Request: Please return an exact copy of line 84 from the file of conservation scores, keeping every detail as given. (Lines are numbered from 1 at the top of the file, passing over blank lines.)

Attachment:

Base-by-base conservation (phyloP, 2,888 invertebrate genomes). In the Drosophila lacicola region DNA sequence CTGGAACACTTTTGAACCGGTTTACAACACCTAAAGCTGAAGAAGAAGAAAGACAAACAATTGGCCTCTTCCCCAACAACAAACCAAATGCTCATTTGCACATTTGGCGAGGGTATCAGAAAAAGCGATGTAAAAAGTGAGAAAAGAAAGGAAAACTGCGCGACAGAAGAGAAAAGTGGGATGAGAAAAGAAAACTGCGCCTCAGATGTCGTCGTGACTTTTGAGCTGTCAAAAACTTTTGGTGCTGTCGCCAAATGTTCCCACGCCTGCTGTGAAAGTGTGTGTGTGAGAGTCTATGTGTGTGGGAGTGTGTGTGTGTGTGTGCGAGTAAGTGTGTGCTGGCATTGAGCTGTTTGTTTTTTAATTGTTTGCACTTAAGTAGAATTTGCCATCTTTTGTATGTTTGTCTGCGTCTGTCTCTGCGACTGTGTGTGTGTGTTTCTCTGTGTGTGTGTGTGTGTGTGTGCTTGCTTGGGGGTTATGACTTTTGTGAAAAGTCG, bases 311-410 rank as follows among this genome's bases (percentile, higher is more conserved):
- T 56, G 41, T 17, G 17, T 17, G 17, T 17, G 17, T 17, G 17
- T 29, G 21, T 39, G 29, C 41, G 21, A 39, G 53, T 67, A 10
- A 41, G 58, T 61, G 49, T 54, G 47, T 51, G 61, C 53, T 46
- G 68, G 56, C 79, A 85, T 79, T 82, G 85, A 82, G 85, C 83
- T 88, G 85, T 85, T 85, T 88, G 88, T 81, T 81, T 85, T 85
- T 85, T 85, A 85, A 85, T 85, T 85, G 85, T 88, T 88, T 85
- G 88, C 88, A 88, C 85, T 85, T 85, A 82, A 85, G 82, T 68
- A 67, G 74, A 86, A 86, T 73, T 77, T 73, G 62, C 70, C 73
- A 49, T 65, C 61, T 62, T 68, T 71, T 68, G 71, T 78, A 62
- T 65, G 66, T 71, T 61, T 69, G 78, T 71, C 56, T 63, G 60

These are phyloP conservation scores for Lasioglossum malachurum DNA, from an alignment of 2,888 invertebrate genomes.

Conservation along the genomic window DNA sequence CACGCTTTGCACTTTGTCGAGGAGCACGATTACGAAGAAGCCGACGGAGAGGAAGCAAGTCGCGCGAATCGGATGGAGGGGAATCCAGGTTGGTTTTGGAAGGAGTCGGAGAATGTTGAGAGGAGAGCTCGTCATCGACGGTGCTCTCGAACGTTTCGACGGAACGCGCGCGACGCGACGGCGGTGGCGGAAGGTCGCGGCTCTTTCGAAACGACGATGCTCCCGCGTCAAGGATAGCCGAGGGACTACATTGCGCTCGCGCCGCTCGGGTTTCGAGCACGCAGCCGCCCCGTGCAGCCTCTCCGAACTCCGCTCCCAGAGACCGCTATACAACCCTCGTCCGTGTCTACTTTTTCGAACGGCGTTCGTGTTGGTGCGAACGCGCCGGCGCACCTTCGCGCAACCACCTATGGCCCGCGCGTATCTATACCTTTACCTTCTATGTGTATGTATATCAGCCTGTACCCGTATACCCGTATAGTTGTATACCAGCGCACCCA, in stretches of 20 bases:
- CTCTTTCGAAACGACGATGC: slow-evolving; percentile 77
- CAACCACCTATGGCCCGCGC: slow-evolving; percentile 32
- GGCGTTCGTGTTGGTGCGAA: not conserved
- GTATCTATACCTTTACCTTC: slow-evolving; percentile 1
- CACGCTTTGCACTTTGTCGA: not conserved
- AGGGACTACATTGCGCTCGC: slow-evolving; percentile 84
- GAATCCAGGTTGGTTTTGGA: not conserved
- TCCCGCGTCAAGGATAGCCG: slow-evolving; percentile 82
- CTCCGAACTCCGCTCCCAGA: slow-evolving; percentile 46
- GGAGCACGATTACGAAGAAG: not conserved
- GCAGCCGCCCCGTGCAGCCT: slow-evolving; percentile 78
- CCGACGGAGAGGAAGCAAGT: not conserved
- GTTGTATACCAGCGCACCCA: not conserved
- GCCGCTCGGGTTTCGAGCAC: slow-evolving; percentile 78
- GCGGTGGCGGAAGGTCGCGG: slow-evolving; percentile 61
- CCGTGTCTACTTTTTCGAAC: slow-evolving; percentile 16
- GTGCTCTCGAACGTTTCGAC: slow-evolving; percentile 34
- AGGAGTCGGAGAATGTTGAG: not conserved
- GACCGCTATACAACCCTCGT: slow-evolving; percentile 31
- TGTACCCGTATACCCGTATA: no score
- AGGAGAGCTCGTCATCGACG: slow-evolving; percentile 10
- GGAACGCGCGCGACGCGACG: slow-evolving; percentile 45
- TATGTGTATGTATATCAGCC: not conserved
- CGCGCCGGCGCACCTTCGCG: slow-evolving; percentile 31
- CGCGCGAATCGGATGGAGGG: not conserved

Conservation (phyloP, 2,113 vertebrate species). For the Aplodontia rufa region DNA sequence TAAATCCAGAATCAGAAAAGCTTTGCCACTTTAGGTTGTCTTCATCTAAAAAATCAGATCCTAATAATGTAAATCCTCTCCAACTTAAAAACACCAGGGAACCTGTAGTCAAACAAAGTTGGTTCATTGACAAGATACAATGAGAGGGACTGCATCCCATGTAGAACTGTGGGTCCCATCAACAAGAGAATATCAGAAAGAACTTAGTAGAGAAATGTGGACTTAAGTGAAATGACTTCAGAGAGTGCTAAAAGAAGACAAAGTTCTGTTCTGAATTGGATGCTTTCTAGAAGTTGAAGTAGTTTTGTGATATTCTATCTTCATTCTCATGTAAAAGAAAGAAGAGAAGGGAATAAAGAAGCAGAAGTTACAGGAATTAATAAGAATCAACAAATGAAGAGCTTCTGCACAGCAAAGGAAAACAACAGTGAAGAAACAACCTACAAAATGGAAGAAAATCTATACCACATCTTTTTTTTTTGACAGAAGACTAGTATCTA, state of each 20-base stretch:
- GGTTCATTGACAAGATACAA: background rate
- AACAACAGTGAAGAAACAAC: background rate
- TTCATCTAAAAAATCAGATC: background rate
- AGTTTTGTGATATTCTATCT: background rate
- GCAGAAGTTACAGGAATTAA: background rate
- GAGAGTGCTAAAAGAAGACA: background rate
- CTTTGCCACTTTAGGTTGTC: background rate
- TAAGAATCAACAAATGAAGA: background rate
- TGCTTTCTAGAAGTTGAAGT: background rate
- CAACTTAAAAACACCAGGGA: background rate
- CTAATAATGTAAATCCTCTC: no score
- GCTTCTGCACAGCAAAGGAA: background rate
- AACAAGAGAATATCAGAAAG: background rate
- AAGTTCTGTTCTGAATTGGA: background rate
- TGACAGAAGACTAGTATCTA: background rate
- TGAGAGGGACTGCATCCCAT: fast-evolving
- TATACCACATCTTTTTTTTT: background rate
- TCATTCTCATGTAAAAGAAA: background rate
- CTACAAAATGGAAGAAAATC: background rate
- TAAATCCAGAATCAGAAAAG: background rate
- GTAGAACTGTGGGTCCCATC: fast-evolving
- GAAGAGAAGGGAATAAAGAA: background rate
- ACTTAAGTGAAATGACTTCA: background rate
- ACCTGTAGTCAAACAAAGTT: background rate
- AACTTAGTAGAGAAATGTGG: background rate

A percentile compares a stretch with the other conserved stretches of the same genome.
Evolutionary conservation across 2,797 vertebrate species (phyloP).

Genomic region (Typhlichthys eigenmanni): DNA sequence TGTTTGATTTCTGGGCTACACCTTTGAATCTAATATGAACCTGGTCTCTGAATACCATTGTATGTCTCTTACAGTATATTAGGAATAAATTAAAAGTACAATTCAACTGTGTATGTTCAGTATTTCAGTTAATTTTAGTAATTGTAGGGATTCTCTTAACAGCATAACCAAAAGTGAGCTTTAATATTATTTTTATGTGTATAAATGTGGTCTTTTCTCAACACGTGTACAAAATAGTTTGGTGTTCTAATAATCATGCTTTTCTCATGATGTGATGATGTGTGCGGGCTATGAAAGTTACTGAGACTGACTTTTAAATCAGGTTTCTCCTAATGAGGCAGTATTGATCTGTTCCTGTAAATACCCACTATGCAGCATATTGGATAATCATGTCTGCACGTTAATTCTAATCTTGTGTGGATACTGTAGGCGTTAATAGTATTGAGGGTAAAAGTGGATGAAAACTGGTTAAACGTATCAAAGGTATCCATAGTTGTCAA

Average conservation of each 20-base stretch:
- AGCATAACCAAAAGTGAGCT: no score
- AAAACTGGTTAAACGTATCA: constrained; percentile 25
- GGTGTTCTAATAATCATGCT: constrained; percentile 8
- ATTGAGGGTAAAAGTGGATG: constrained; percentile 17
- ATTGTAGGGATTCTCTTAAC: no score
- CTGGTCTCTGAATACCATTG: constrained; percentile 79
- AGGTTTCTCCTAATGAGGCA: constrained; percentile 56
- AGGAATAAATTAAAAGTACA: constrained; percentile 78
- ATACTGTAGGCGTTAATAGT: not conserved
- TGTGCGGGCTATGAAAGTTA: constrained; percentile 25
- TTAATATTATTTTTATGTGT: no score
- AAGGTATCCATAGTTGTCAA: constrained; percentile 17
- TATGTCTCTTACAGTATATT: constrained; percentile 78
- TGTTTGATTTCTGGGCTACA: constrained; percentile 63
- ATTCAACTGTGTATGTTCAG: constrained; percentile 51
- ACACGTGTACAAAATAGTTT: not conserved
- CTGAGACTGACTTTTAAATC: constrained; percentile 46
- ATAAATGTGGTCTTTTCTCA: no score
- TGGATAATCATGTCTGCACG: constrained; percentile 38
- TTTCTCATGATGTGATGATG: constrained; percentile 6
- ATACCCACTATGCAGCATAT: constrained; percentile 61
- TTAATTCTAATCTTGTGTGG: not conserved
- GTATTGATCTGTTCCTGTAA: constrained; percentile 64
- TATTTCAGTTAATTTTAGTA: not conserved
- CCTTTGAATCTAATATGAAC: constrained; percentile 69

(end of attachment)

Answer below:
- ACACGTGTACAAAATAGTTT: not conserved